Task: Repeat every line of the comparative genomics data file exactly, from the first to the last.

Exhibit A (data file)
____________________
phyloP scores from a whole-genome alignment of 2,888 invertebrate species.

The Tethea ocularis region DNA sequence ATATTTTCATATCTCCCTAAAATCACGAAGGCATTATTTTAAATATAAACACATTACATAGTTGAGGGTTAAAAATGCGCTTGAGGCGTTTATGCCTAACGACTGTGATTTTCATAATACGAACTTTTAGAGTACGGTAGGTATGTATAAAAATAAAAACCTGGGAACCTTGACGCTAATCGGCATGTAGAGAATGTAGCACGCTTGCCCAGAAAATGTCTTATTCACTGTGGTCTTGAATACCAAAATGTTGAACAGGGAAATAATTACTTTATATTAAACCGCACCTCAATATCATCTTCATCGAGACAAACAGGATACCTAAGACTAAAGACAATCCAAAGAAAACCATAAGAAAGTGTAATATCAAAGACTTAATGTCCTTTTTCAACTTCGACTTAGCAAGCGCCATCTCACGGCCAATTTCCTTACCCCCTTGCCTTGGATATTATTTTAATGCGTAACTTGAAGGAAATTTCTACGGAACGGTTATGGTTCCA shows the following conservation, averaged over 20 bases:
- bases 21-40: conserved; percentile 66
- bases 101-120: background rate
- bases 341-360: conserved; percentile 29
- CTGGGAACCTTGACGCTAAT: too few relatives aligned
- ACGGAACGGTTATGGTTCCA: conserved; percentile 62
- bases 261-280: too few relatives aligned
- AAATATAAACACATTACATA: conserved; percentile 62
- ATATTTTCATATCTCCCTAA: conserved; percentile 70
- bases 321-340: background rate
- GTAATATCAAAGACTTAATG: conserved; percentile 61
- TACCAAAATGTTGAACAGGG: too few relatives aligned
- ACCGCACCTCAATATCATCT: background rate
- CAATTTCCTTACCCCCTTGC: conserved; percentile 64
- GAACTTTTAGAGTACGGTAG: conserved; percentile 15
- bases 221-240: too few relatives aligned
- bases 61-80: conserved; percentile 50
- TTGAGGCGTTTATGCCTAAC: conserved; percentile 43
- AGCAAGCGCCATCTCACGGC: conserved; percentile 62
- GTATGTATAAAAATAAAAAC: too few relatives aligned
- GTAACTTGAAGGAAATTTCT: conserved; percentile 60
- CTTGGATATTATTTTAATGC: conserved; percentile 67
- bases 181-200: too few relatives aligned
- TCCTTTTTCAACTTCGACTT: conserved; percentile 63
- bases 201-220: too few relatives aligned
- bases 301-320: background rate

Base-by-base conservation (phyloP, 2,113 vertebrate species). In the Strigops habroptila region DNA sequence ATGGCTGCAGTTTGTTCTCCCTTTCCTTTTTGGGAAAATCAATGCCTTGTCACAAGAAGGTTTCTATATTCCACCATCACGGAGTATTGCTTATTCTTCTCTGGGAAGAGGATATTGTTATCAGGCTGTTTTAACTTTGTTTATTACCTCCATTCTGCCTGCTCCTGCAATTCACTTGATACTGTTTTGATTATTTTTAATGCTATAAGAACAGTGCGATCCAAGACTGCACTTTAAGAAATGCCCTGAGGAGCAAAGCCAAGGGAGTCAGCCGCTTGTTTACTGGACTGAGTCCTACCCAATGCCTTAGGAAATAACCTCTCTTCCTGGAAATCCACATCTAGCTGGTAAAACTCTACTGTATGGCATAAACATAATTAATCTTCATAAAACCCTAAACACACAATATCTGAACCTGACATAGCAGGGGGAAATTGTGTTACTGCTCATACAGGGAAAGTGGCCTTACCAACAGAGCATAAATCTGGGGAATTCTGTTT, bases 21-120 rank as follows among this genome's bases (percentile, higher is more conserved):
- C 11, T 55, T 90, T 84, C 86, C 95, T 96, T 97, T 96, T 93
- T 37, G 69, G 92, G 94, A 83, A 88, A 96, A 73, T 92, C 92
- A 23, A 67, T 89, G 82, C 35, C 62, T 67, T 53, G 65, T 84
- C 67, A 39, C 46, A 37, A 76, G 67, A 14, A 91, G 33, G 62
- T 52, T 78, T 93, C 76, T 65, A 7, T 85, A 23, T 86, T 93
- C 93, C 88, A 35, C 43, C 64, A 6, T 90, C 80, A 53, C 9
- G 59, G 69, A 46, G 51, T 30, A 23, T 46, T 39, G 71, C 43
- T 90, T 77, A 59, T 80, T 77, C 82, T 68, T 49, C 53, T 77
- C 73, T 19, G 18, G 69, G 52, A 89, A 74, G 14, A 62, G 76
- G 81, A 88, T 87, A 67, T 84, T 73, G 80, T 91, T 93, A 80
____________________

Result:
phyloP scores from a whole-genome alignment of 2,888 invertebrate species.

The Tethea ocularis region DNA sequence ATATTTTCATATCTCCCTAAAATCACGAAGGCATTATTTTAAATATAAACACATTACATAGTTGAGGGTTAAAAATGCGCTTGAGGCGTTTATGCCTAACGACTGTGATTTTCATAATACGAACTTTTAGAGTACGGTAGGTATGTATAAAAATAAAAACCTGGGAACCTTGACGCTAATCGGCATGTAGAGAATGTAGCACGCTTGCCCAGAAAATGTCTTATTCACTGTGGTCTTGAATACCAAAATGTTGAACAGGGAAATAATTACTTTATATTAAACCGCACCTCAATATCATCTTCATCGAGACAAACAGGATACCTAAGACTAAAGACAATCCAAAGAAAACCATAAGAAAGTGTAATATCAAAGACTTAATGTCCTTTTTCAACTTCGACTTAGCAAGCGCCATCTCACGGCCAATTTCCTTACCCCCTTGCCTTGGATATTATTTTAATGCGTAACTTGAAGGAAATTTCTACGGAACGGTTATGGTTCCA shows the following conservation, averaged over 20 bases:
- bases 21-40: conserved; percentile 66
- bases 101-120: background rate
- bases 341-360: conserved; percentile 29
- CTGGGAACCTTGACGCTAAT: too few relatives aligned
- ACGGAACGGTTATGGTTCCA: conserved; percentile 62
- bases 261-280: too few relatives aligned
- AAATATAAACACATTACATA: conserved; percentile 62
- ATATTTTCATATCTCCCTAA: conserved; percentile 70
- bases 321-340: background rate
- GTAATATCAAAGACTTAATG: conserved; percentile 61
- TACCAAAATGTTGAACAGGG: too few relatives aligned
- ACCGCACCTCAATATCATCT: background rate
- CAATTTCCTTACCCCCTTGC: conserved; percentile 64
- GAACTTTTAGAGTACGGTAG: conserved; percentile 15
- bases 221-240: too few relatives aligned
- bases 61-80: conserved; percentile 50
- TTGAGGCGTTTATGCCTAAC: conserved; percentile 43
- AGCAAGCGCCATCTCACGGC: conserved; percentile 62
- GTATGTATAAAAATAAAAAC: too few relatives aligned
- GTAACTTGAAGGAAATTTCT: conserved; percentile 60
- CTTGGATATTATTTTAATGC: conserved; percentile 67
- bases 181-200: too few relatives aligned
- TCCTTTTTCAACTTCGACTT: conserved; percentile 63
- bases 201-220: too few relatives aligned
- bases 301-320: background rate

Base-by-base conservation (phyloP, 2,113 vertebrate species). In the Strigops habroptila region DNA sequence ATGGCTGCAGTTTGTTCTCCCTTTCCTTTTTGGGAAAATCAATGCCTTGTCACAAGAAGGTTTCTATATTCCACCATCACGGAGTATTGCTTATTCTTCTCTGGGAAGAGGATATTGTTATCAGGCTGTTTTAACTTTGTTTATTACCTCCATTCTGCCTGCTCCTGCAATTCACTTGATACTGTTTTGATTATTTTTAATGCTATAAGAACAGTGCGATCCAAGACTGCACTTTAAGAAATGCCCTGAGGAGCAAAGCCAAGGGAGTCAGCCGCTTGTTTACTGGACTGAGTCCTACCCAATGCCTTAGGAAATAACCTCTCTTCCTGGAAATCCACATCTAGCTGGTAAAACTCTACTGTATGGCATAAACATAATTAATCTTCATAAAACCCTAAACACACAATATCTGAACCTGACATAGCAGGGGGAAATTGTGTTACTGCTCATACAGGGAAAGTGGCCTTACCAACAGAGCATAAATCTGGGGAATTCTGTTT, bases 21-120 rank as follows among this genome's bases (percentile, higher is more conserved):
- C 11, T 55, T 90, T 84, C 86, C 95, T 96, T 97, T 96, T 93
- T 37, G 69, G 92, G 94, A 83, A 88, A 96, A 73, T 92, C 92
- A 23, A 67, T 89, G 82, C 35, C 62, T 67, T 53, G 65, T 84
- C 67, A 39, C 46, A 37, A 76, G 67, A 14, A 91, G 33, G 62
- T 52, T 78, T 93, C 76, T 65, A 7, T 85, A 23, T 86, T 93
- C 93, C 88, A 35, C 43, C 64, A 6, T 90, C 80, A 53, C 9
- G 59, G 69, A 46, G 51, T 30, A 23, T 46, T 39, G 71, C 43
- T 90, T 77, A 59, T 80, T 77, C 82, T 68, T 49, C 53, T 77
- C 73, T 19, G 18, G 69, G 52, A 89, A 74, G 14, A 62, G 76
- G 81, A 88, T 87, A 67, T 84, T 73, G 80, T 91, T 93, A 80